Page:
FEMA reimbursement process proves slow
CARTERET COUNTY — More than seven months after Hurricane Florence, local governments are still awaiting the bulk of reimbursement funds for debris cleanup and other immediate recovery efforts from the Federal Emergency Management Agency.
In the wake of the powerful September storm, the county and individual towns deployed contractors and in-house staff to remove vegetative debris from roadways and other public spaces. In subsequent debris collection passes, bulk item and construction and demolition debris were also collected.
All told, crews removed millions of cubic yards of debris, shattering previous collection records. Local governments shouldered the initial cost of cleanup, while FEMA reimburses for most debris removal work after the fact.
At the county level, officials estimate they spent about $14.2 million on debris removal following Florence. FEMA recently announced it has approved to reimburse $5.7 million of that.
FEMA spokesperson John Mills said local governments submit reimbursement requests to the agency by project. In some cases, especially with larger projects such as debris removal, the work may be broken up into smaller phases to help speed up the reimbursement process.
Mr. Mills said more funds are likely on the way for the county.
“FEMA is continuing to work with Carteret County on other Hurricane Florence projects, including for debris,” Mr. Mills said.
Assistant County Manager and Finance Director Dee Meshaw said the county broke up debris removal into several different projects and submitted them to FEMA in phases. She said breaking it up made it more manageable for county staff and allowed them to get some money back faster than submitting it all at once.
“If you had to wait for everything to be finished, you’d probably wait at least a year to get anything,” Ms. Meshaw said.
The $5.7 million is the first round of reimbursement funds the county has received, so far.
While debris removal represents the county’s single largest Florence cost, officials hope to also be reimbursed for other projects related to the hurricane, including for emergency services and repairs to some parks, water infrastructure and buildings.
Ms. Meshaw said the county has yet to finish submitting some projects to FEMA, and putting together all the documentation can take a while, as can the subsequent review process.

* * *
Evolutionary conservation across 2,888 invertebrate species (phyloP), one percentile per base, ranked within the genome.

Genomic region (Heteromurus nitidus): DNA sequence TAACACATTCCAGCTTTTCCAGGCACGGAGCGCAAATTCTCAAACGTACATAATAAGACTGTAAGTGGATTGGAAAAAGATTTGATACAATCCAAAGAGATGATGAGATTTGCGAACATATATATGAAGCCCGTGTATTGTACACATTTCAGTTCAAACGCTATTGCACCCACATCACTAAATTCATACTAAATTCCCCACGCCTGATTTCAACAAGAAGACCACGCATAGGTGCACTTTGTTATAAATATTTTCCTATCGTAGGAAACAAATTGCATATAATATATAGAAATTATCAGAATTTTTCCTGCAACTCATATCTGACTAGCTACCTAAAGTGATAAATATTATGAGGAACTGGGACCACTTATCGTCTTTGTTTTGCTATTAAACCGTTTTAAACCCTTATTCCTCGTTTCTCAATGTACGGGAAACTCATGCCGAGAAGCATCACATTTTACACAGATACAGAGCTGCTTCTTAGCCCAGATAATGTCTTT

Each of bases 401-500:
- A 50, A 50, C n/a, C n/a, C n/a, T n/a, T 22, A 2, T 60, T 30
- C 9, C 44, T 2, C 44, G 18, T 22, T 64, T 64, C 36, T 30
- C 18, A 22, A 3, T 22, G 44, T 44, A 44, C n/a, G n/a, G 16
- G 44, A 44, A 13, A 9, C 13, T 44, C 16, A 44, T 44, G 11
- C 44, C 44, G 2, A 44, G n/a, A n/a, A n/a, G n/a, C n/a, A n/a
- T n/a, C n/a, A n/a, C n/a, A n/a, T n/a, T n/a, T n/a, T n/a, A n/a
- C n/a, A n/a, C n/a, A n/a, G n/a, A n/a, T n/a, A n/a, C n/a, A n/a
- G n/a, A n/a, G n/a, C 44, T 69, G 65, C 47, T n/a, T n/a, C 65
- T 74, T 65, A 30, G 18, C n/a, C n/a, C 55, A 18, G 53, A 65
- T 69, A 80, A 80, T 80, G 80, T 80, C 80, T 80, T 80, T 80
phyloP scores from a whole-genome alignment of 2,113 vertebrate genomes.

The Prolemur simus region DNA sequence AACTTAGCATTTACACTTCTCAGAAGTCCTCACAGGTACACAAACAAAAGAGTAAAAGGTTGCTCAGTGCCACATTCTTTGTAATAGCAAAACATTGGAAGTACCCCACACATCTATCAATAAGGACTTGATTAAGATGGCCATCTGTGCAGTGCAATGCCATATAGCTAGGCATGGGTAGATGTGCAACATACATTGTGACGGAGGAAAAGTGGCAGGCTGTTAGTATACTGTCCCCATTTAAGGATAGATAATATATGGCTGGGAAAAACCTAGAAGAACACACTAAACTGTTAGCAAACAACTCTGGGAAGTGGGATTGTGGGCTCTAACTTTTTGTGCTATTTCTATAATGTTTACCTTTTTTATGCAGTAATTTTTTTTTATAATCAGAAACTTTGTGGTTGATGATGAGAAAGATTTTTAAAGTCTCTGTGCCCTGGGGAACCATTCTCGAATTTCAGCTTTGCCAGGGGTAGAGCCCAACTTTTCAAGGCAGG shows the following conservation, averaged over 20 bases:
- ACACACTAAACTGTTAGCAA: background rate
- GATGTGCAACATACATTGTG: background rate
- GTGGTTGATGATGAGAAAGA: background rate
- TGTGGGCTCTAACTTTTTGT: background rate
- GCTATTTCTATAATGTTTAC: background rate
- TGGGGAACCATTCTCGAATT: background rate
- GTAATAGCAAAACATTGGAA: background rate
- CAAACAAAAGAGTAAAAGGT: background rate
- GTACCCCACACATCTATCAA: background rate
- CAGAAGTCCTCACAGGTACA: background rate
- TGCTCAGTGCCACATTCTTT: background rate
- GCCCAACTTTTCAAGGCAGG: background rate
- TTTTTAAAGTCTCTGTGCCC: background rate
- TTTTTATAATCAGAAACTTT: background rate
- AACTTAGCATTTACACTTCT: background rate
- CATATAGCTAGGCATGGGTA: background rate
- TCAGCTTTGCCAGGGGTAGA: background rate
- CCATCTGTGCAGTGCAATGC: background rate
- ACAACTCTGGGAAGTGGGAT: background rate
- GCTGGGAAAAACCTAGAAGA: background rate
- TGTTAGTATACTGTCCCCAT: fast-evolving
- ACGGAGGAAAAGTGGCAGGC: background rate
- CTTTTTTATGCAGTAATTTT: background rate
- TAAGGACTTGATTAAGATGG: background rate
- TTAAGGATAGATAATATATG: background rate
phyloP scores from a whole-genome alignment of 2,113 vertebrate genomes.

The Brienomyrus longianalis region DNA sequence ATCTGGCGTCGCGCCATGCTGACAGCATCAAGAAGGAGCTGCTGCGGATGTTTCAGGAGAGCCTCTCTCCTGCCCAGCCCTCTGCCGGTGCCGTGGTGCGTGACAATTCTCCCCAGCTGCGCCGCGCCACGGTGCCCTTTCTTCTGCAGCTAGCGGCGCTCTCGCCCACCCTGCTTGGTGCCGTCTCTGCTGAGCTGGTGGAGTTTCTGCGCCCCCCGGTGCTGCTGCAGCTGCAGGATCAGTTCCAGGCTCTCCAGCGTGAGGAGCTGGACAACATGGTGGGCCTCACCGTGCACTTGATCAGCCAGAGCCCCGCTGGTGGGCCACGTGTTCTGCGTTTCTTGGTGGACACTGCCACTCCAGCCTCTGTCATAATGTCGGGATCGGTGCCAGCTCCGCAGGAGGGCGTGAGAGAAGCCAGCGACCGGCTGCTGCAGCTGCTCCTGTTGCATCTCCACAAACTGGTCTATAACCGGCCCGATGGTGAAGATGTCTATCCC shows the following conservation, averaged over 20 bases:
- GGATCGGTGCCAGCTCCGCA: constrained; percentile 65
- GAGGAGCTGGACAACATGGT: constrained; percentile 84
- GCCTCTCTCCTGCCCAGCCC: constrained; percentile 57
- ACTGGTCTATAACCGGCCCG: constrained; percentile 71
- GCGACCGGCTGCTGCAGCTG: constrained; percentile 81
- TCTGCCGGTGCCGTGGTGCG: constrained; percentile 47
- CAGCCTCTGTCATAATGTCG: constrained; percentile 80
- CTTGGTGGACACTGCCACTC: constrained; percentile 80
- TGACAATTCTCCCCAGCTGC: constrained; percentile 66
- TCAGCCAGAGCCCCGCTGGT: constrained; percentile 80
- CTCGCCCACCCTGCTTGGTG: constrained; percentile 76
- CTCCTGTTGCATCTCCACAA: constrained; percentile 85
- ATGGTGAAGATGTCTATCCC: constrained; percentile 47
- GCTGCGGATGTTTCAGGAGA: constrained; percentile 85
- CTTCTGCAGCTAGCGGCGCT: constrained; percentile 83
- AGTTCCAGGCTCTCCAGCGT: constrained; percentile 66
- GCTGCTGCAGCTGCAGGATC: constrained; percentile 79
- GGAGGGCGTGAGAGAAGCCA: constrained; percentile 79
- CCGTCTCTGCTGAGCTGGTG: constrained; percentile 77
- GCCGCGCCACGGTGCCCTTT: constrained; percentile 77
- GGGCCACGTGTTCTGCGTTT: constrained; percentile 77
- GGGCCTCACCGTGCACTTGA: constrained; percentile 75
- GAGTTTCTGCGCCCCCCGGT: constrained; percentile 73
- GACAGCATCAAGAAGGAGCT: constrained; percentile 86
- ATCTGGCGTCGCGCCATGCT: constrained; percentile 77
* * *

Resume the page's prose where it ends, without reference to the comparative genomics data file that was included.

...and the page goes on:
“It’s a long process,” Ms. Meshaw said. “Government likes one speed – slow.”
Throughout the county, most municipalities are still awaiting FEMA reimbursement for debris removal, as well. While some towns have received reimbursement for other hurricane-related projects, only Cape Carteret, Pine Knoll Shores and Indian Beach have received any funds for debris removal, so far.
Cape Carteret Town Manager Zach Steffey said the town has received two FEMA checks totaling $542,000. Those funds were expedited thanks to state legislators’ efforts because the town was in a financial emergency.
Cape Carteret expects to eventually pay out close to $1.5 million for debris removal and road repairs.
Meanwhile, in Pine Knoll Shores, Assistant Town Manager and Finance Director Julie Anderson said as of Tuesday, the town has received $1 million in FEMA reimbursement. Most of these funds have been for debris removal and emergency protective measures, such as draining flooded streets.
“Most of the (recovery) projects are still in the process (of being completed),” Ms. Anderson said. “We’re hoping to receive the remainder of the debris project and the emergency protective measures reimbursement, $296,000, in the coming few weeks because those projects are completed.”
Ms. Anderson said a beach nourishment project to replace sand lost to the storm along Pine Knoll Shores won’t begin until next fiscal year and repairs to the public safety building, which houses the police and fire departments, will take months to complete. The town will likely ask FEMA for reimbursement for both efforts.
Indian Beach Town Manager Tim White said as of Wednesday, the town has received $129,544 in reimbursement from FEMA.
“For debris removal, we’ve received $95,638,” he said. “For emergency protective measures, we’ve received $33,906.”
Mr. White said they’re still waiting for reimbursement for fire station repairs to the tune of $44,916. He also said he expects the town will receive about $1.2 million in reimbursement for beach nourishment; however, he said this amount hasn’t been confirmed by FEMA yet.
Elsewhere on Bogue Banks, Emerald Isle received $7,000 for a small repair project, but has yet to receive any of the $2.1 million it requested from the agency for debris collection and removal. Interim Town Manager Randy Martin said he’s expecting good news, as FEMA officials said the review went well.
The town also applied for upwards of $49 million from FEMA for replacing sand lost along the 12-mile beach during Florence.
In Atlantic Beach, Town Manager David Walker said town officials have submitted all their filings with FEMA, whose representative visits the county monthly. The town has received about $10,000 to date for repairs to the fire station, but Mr. Walker said they haven’t been given a date for when to expect the remaining $750,000. From experience, he expects it will come sometime this fall.
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